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# Visual Proofs - The highest realms of mathematics

[Maths of all levels in general, preferably Secondary - Visual Geometry]

You probably are tired of calculating the price of a lemon, or some shirt you'll never be able to wear from your Maths textbook. And nobody can fault you - Maths, for most of your primary and secondary years, involves concept drilling. To get used to the idea of adding two numbers together, or multiplying them to get a summarily large sum of how many oranges Peter is transporting from Town I-don't-care to Town Why-am-I-doing-this.

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[P vs NP problem] Would questions that can be easily identified and verified by computers (polynomial-time) be easily solvable using computers (non-polynomial time)?

[Navier Stokes existence and smoothness] We have mathematical models for calculating how fluids flow, but proper theoretical understanding of some of its elements are unknown, for example, turbulence. Is there a way to mathematically explain turbulence?

Some of the most difficult questions, in Mathematics included, are those without numbers to work from. Fundamentally, Maths is not about the numbers, but about what the numbers represent - The underlying patterns, the trends, the attributes that it subscribes to and the ones they do not.

Today I would like to share with you, an example of the highest realm of mathematics - Visual proofs.

Visual proofs, as you can see here, do not require numbers. There is no "price of 16 lemons - price of 14 pears = \$2.40" Here, the ultimate understanding of mathematics is challenged - You have to play by the rules set before you, and from there work out an answer creatively to prove (or disprove) a particular claim. Heck, you have to understand the rules present before you work out whether it's effective or not.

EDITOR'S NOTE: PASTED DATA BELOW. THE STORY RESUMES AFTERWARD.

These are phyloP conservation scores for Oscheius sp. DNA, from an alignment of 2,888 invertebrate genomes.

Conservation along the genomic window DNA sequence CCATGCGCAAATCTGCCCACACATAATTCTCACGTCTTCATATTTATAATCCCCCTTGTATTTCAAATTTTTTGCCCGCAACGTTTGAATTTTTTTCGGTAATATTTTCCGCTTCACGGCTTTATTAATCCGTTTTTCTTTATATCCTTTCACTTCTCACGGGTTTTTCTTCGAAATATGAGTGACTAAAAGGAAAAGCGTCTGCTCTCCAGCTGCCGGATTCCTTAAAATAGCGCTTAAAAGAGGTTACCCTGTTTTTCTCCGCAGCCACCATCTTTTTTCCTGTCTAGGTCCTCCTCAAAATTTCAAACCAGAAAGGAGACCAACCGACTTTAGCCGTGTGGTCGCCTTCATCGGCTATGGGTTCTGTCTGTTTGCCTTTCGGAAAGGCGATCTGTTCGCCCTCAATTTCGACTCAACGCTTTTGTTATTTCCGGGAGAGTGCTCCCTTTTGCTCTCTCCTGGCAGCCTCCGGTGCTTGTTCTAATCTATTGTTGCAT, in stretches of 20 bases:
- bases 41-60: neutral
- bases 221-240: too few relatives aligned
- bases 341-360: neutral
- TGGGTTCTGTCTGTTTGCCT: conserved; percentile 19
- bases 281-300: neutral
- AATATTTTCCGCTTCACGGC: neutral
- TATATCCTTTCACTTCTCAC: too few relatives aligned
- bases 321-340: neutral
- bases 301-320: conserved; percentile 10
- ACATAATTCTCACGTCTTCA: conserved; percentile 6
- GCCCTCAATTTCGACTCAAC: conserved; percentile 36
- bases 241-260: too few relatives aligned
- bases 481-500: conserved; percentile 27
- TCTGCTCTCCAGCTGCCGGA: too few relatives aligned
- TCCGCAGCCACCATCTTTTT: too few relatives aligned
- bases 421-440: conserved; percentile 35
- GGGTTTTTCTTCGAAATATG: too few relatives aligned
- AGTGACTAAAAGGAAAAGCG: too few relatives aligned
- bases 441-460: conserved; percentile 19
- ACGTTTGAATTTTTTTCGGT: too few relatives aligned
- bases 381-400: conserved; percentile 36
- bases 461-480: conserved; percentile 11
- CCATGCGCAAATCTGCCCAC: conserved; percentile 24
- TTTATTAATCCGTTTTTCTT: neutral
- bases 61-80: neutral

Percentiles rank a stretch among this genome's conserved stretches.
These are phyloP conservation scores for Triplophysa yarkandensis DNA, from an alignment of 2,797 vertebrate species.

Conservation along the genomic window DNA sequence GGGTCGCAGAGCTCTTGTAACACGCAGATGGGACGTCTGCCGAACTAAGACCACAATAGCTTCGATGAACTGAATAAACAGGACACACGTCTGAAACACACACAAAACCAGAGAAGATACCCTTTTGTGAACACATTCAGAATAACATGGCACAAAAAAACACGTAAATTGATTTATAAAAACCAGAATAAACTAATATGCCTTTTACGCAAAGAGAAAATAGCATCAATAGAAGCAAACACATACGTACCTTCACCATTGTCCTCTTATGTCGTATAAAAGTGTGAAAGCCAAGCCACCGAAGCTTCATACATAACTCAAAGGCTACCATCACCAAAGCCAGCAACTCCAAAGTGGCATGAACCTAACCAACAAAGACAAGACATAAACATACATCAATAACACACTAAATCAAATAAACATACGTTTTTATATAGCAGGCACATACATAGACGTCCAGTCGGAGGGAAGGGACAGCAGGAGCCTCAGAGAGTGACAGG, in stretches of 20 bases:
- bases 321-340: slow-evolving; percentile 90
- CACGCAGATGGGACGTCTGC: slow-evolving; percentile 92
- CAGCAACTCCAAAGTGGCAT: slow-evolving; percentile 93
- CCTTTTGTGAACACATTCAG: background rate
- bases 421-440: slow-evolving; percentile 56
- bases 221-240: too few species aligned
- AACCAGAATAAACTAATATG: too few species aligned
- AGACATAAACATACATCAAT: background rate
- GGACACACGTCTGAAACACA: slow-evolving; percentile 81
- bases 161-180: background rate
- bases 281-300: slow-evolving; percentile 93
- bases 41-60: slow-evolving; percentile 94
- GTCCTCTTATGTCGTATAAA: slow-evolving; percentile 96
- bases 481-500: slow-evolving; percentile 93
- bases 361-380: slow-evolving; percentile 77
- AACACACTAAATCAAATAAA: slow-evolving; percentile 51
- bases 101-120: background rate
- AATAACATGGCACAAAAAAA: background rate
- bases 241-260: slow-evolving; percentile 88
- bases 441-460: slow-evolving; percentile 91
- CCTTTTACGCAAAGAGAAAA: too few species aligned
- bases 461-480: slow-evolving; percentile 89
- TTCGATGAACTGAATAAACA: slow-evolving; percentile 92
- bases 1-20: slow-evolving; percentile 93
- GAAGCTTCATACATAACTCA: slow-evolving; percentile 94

In that sense, everything from Primary school onwards is simply to make you remember that the numbers obey simple rules that aren't too difficult to understand. 3 + 1 is no different from 1 + 3, yet 3 - 1 does not have the same answer as 1 - 3. You already recognise this rule: 1 - 3 would give a weird shortage of 2, and in secondary school we called this shortage a "negative number", -2.

Before you can move onward to the most beautiful parts of mathematics, you must first understand the underlying rules of mathematics. Much like how writing is the repetition of 26 letters and some digits in creative, clever ways to communicate thoughts, ideas and beliefs, you have to reach a point where your understanding of the rules is comfortable before you can begin to tackle its hardest questions creatively.